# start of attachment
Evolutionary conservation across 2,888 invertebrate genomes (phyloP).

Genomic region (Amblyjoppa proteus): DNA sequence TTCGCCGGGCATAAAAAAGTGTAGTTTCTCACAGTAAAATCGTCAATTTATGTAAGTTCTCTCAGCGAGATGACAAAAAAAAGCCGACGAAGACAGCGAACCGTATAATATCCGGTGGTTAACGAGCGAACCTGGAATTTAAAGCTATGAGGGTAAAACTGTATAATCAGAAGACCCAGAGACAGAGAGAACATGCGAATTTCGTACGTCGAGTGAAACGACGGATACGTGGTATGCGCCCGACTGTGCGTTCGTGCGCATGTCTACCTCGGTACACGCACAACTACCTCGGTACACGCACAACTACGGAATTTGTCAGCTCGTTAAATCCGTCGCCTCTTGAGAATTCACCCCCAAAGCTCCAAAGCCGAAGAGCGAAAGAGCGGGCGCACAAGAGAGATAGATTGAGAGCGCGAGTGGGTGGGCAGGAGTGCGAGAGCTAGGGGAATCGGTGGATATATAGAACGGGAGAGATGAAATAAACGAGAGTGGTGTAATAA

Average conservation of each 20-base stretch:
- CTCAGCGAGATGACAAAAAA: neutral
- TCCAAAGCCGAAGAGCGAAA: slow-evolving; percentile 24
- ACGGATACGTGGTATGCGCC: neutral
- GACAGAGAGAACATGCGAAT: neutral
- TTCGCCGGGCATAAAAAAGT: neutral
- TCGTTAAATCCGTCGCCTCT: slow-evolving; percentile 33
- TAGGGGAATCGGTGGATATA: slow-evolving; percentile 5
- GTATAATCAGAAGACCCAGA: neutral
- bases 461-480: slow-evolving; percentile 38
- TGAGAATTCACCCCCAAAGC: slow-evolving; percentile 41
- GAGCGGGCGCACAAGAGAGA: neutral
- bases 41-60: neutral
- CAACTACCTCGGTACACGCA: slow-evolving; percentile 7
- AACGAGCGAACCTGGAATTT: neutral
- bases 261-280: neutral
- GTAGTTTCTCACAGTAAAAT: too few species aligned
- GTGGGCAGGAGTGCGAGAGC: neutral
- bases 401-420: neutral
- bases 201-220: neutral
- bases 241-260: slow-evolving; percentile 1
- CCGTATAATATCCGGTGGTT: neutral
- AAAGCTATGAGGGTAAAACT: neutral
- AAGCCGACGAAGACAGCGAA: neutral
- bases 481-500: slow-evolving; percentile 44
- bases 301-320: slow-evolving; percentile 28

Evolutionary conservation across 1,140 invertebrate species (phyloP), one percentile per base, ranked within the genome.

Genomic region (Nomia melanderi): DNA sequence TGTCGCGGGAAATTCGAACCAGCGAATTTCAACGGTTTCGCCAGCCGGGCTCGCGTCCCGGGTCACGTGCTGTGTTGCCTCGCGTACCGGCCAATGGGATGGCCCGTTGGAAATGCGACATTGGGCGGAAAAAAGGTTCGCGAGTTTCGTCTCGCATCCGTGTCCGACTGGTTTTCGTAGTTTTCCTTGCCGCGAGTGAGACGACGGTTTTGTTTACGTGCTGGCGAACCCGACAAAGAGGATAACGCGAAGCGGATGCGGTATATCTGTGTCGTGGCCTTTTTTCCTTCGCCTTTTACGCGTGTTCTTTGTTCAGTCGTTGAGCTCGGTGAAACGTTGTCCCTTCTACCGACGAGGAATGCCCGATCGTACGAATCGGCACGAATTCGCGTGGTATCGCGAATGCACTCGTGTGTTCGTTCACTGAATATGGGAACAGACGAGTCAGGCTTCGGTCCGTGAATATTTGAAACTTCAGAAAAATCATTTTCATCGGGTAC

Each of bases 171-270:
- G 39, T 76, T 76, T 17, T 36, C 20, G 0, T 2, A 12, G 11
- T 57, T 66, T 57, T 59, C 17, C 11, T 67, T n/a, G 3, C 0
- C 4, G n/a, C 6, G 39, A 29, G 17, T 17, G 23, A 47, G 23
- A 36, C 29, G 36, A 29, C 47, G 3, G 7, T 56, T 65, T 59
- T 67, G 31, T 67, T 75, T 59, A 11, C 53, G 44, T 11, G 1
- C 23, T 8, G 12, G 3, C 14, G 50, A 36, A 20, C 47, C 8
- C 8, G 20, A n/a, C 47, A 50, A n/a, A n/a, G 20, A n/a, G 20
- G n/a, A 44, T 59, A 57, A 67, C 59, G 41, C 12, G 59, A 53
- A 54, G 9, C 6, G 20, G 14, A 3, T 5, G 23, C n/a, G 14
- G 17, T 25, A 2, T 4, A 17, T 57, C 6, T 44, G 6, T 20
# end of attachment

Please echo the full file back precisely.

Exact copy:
Evolutionary conservation across 2,888 invertebrate genomes (phyloP).

Genomic region (Amblyjoppa proteus): DNA sequence TTCGCCGGGCATAAAAAAGTGTAGTTTCTCACAGTAAAATCGTCAATTTATGTAAGTTCTCTCAGCGAGATGACAAAAAAAAGCCGACGAAGACAGCGAACCGTATAATATCCGGTGGTTAACGAGCGAACCTGGAATTTAAAGCTATGAGGGTAAAACTGTATAATCAGAAGACCCAGAGACAGAGAGAACATGCGAATTTCGTACGTCGAGTGAAACGACGGATACGTGGTATGCGCCCGACTGTGCGTTCGTGCGCATGTCTACCTCGGTACACGCACAACTACCTCGGTACACGCACAACTACGGAATTTGTCAGCTCGTTAAATCCGTCGCCTCTTGAGAATTCACCCCCAAAGCTCCAAAGCCGAAGAGCGAAAGAGCGGGCGCACAAGAGAGATAGATTGAGAGCGCGAGTGGGTGGGCAGGAGTGCGAGAGCTAGGGGAATCGGTGGATATATAGAACGGGAGAGATGAAATAAACGAGAGTGGTGTAATAA

Average conservation of each 20-base stretch:
- CTCAGCGAGATGACAAAAAA: neutral
- TCCAAAGCCGAAGAGCGAAA: slow-evolving; percentile 24
- ACGGATACGTGGTATGCGCC: neutral
- GACAGAGAGAACATGCGAAT: neutral
- TTCGCCGGGCATAAAAAAGT: neutral
- TCGTTAAATCCGTCGCCTCT: slow-evolving; percentile 33
- TAGGGGAATCGGTGGATATA: slow-evolving; percentile 5
- GTATAATCAGAAGACCCAGA: neutral
- bases 461-480: slow-evolving; percentile 38
- TGAGAATTCACCCCCAAAGC: slow-evolving; percentile 41
- GAGCGGGCGCACAAGAGAGA: neutral
- bases 41-60: neutral
- CAACTACCTCGGTACACGCA: slow-evolving; percentile 7
- AACGAGCGAACCTGGAATTT: neutral
- bases 261-280: neutral
- GTAGTTTCTCACAGTAAAAT: too few species aligned
- GTGGGCAGGAGTGCGAGAGC: neutral
- bases 401-420: neutral
- bases 201-220: neutral
- bases 241-260: slow-evolving; percentile 1
- CCGTATAATATCCGGTGGTT: neutral
- AAAGCTATGAGGGTAAAACT: neutral
- AAGCCGACGAAGACAGCGAA: neutral
- bases 481-500: slow-evolving; percentile 44
- bases 301-320: slow-evolving; percentile 28

Evolutionary conservation across 1,140 invertebrate species (phyloP), one percentile per base, ranked within the genome.

Genomic region (Nomia melanderi): DNA sequence TGTCGCGGGAAATTCGAACCAGCGAATTTCAACGGTTTCGCCAGCCGGGCTCGCGTCCCGGGTCACGTGCTGTGTTGCCTCGCGTACCGGCCAATGGGATGGCCCGTTGGAAATGCGACATTGGGCGGAAAAAAGGTTCGCGAGTTTCGTCTCGCATCCGTGTCCGACTGGTTTTCGTAGTTTTCCTTGCCGCGAGTGAGACGACGGTTTTGTTTACGTGCTGGCGAACCCGACAAAGAGGATAACGCGAAGCGGATGCGGTATATCTGTGTCGTGGCCTTTTTTCCTTCGCCTTTTACGCGTGTTCTTTGTTCAGTCGTTGAGCTCGGTGAAACGTTGTCCCTTCTACCGACGAGGAATGCCCGATCGTACGAATCGGCACGAATTCGCGTGGTATCGCGAATGCACTCGTGTGTTCGTTCACTGAATATGGGAACAGACGAGTCAGGCTTCGGTCCGTGAATATTTGAAACTTCAGAAAAATCATTTTCATCGGGTAC

Each of bases 171-270:
- G 39, T 76, T 76, T 17, T 36, C 20, G 0, T 2, A 12, G 11
- T 57, T 66, T 57, T 59, C 17, C 11, T 67, T n/a, G 3, C 0
- C 4, G n/a, C 6, G 39, A 29, G 17, T 17, G 23, A 47, G 23
- A 36, C 29, G 36, A 29, C 47, G 3, G 7, T 56, T 65, T 59
- T 67, G 31, T 67, T 75, T 59, A 11, C 53, G 44, T 11, G 1
- C 23, T 8, G 12, G 3, C 14, G 50, A 36, A 20, C 47, C 8
- C 8, G 20, A n/a, C 47, A 50, A n/a, A n/a, G 20, A n/a, G 20
- G n/a, A 44, T 59, A 57, A 67, C 59, G 41, C 12, G 59, A 53
- A 54, G 9, C 6, G 20, G 14, A 3, T 5, G 23, C n/a, G 14
- G 17, T 25, A 2, T 4, A 17, T 57, C 6, T 44, G 6, T 20